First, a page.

Re: [Stonehaven] Question Regarding 'Register of Testaments 1715-1800
- Thanks Ian,
I will look it up - would the Tifty Burn power a Grain Mill
perhaps ? Thanks for the different spelling of Bodiechell.
There are two farms near Fyvie with the right sort of name,
both close to NJ 785 435 (Uk national grid ref). The Tifty
Burn runs through the area.
The spelling slightly different now at Bodiechell
5 3 5
- Hi Brenda,
Ian may have misled you. Nothing about place-names is unusual
in Aberdeenshire - the most unlikely names recur all over the
There is a farm called Mains of Bodychell and a ferm toun
called Bodychell in Pitsligo parish on the border with Tyrie,
alongside the Water of Tyrie burn. It may or may not be your
Bodichell - spelling varies a lot over the centuries.
The grid references are NJ950628 and NJ955628, respectively.
If you want to see their location go to:
The circle shows Bodychell; Mains is just to the west of it
at the end of the lane but not named.
If you look further west along the Water of Tyrie there is
a place called Tyrie Mains. On the 1896 map that is shown
as a Mill.
The Mill in this case would have been a water mill for grain.
One of the curiosities of the mills in Aberdeenshire was that
a condition of tenancy [and sub-tenancy which was common]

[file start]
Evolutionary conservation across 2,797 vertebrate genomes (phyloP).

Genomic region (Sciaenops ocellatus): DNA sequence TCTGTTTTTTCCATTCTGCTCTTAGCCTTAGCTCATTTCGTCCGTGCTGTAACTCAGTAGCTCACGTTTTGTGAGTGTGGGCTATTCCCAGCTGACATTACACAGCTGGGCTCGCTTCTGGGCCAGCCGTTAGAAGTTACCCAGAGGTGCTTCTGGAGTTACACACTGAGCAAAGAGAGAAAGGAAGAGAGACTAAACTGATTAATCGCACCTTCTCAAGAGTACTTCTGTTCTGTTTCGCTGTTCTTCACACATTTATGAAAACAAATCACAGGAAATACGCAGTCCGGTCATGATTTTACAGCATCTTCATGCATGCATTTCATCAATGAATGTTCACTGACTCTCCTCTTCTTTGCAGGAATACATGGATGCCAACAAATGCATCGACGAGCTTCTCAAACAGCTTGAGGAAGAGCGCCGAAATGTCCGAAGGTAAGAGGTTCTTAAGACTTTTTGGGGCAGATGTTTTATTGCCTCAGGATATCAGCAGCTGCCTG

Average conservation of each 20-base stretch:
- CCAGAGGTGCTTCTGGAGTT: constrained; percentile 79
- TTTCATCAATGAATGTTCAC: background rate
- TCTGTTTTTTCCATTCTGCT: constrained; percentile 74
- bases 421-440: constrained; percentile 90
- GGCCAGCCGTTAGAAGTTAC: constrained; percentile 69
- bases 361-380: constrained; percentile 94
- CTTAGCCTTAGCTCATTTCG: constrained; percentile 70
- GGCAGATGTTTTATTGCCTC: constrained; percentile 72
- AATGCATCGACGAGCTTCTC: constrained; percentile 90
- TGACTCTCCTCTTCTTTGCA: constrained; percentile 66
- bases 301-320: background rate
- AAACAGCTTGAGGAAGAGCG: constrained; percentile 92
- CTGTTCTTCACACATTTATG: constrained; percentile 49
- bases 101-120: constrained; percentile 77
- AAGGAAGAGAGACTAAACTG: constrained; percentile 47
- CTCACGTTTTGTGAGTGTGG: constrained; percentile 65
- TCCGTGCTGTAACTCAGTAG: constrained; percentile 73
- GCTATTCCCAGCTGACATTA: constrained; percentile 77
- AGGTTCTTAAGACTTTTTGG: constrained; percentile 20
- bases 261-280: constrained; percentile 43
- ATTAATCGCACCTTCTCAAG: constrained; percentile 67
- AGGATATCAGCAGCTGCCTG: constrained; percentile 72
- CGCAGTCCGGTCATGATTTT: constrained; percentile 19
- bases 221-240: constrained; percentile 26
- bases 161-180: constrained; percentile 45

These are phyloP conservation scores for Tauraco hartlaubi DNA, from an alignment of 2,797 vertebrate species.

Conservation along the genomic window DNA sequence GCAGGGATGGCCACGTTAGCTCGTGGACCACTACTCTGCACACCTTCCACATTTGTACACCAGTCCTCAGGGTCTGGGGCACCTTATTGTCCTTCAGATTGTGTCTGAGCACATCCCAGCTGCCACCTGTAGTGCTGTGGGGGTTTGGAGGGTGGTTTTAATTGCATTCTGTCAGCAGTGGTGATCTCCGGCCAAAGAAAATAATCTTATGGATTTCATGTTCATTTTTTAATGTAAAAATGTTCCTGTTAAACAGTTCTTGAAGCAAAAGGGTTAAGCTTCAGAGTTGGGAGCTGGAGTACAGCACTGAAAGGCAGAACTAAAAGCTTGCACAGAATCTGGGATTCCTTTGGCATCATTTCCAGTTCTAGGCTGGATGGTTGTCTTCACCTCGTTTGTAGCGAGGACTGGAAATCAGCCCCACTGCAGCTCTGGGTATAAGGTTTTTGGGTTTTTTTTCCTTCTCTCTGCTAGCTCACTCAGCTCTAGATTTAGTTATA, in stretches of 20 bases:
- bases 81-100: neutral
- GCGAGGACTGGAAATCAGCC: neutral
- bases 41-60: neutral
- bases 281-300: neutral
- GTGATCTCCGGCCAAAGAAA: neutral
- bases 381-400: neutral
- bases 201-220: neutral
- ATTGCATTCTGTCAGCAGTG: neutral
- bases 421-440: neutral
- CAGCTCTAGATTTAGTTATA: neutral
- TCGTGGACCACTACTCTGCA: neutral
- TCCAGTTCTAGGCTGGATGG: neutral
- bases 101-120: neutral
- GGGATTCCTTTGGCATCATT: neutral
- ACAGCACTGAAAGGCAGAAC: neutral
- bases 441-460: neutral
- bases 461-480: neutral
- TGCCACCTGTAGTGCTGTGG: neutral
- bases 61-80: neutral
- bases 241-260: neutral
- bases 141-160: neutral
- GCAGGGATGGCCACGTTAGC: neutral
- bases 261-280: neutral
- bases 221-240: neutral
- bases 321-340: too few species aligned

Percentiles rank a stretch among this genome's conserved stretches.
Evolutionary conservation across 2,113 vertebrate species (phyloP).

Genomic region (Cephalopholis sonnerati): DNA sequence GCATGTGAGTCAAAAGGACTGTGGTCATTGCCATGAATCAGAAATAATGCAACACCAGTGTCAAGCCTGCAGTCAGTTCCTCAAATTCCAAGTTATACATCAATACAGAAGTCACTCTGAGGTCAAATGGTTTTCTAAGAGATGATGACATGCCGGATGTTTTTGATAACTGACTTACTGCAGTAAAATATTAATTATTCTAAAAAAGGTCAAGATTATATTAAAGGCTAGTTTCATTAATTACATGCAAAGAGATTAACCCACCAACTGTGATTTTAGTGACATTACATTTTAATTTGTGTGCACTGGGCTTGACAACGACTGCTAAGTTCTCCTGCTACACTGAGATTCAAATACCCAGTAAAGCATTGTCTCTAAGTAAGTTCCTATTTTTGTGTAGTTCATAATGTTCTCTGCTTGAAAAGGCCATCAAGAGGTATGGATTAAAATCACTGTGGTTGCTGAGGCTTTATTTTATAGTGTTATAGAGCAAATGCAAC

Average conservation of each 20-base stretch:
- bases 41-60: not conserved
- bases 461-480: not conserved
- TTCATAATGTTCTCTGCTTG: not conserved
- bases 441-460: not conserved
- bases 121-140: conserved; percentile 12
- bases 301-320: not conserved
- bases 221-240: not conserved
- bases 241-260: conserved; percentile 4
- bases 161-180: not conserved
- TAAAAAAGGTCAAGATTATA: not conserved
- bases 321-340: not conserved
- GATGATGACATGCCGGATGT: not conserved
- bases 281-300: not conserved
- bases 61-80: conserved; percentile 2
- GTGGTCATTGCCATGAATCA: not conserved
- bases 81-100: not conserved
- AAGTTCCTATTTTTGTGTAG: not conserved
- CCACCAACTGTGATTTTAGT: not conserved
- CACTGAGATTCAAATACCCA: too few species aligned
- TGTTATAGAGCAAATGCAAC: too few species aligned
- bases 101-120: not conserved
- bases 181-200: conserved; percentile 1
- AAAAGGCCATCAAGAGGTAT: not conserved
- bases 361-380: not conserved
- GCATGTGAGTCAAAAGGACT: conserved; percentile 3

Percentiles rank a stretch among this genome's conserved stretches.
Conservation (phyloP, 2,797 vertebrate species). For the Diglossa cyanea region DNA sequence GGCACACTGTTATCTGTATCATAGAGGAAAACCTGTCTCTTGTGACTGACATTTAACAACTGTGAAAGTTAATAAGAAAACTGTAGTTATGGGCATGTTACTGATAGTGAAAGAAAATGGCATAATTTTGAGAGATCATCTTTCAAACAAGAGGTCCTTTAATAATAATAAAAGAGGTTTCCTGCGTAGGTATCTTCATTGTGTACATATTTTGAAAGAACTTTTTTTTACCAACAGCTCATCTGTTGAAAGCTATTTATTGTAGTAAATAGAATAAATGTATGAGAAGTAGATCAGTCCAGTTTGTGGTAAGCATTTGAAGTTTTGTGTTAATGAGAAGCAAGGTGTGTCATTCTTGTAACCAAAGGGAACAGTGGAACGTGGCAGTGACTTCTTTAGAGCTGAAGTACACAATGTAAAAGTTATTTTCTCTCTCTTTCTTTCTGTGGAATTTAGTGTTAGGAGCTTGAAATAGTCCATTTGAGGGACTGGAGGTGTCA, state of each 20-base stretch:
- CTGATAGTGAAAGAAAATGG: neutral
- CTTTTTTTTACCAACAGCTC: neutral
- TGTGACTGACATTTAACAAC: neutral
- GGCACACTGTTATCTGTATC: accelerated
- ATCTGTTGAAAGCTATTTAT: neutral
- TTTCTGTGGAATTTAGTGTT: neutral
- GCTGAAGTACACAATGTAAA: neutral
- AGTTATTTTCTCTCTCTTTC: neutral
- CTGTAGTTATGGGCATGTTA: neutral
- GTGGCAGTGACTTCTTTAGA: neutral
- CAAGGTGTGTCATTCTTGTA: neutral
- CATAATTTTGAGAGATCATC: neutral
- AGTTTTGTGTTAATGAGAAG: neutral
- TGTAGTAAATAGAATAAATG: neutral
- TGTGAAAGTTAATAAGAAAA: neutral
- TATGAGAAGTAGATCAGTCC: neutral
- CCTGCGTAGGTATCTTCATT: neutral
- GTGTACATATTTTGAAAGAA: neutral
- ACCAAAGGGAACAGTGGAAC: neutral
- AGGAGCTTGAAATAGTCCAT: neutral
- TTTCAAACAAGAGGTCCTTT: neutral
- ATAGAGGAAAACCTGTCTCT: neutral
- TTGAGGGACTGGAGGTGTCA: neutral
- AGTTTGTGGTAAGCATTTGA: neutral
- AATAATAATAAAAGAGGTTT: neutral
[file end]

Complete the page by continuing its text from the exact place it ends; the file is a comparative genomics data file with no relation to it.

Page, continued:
often required a crofter or tenant farmer to use a particular
mill. This would have been owned by the land-owner or
principal tenant and he would get a cut of the proceeds. So
the guy at the bottom of the land-using pile would have to
give the miller a proportion of his flour/grain and another
proportion to his landlord & sometimes a tithe to the church.
He could end up with only about 70% of his produce.
We have heard of one sub-tenant who had to cart his grain 15
miles to the designated mill, passing two or three other
mills on the way. But, hey, who said life had to be fair?
There were lots of other mills in Aberdeenshire. The ones
scattered around the countryside were usually for grain but
some of the towns had woollen mills. New Pitsligo - a new
township - seems to have had a big weaving and clothing
industry late in the 19th century judging by the number of
our relatives who migrated there & took up various associated
trades. It sounds rather like sweat-shops.
There were also many mills in the Denburn area of N. W.
Aberdeen which, I think, did similar things. You may have to
ask the Aberdeen List for details if you are really interested.
I've only picked up bits & pieces from the Exchange Lists, so
There may be other Bodichell/Bodychell/Bodiechell, etc places
in Aberdeenshire but GENUKI only shows the one in Fyvie and
the one in Pitsligo.
Good luck & Best wishes,
From slender evidence, Mid Bodichell seems to be a farm
somewhere near Fyvie in Aberdeenshire. Bodichell is an
unusual name, and I would be extremely surprised if there
is another place with the same name.
Mill of Bodichell would most probably have been a grain mill.
There is a common phrase "last will and testament" meaning
the document describing how a person wants his property
disposed of when he dies. The register of testaments may
well be a collection of wills.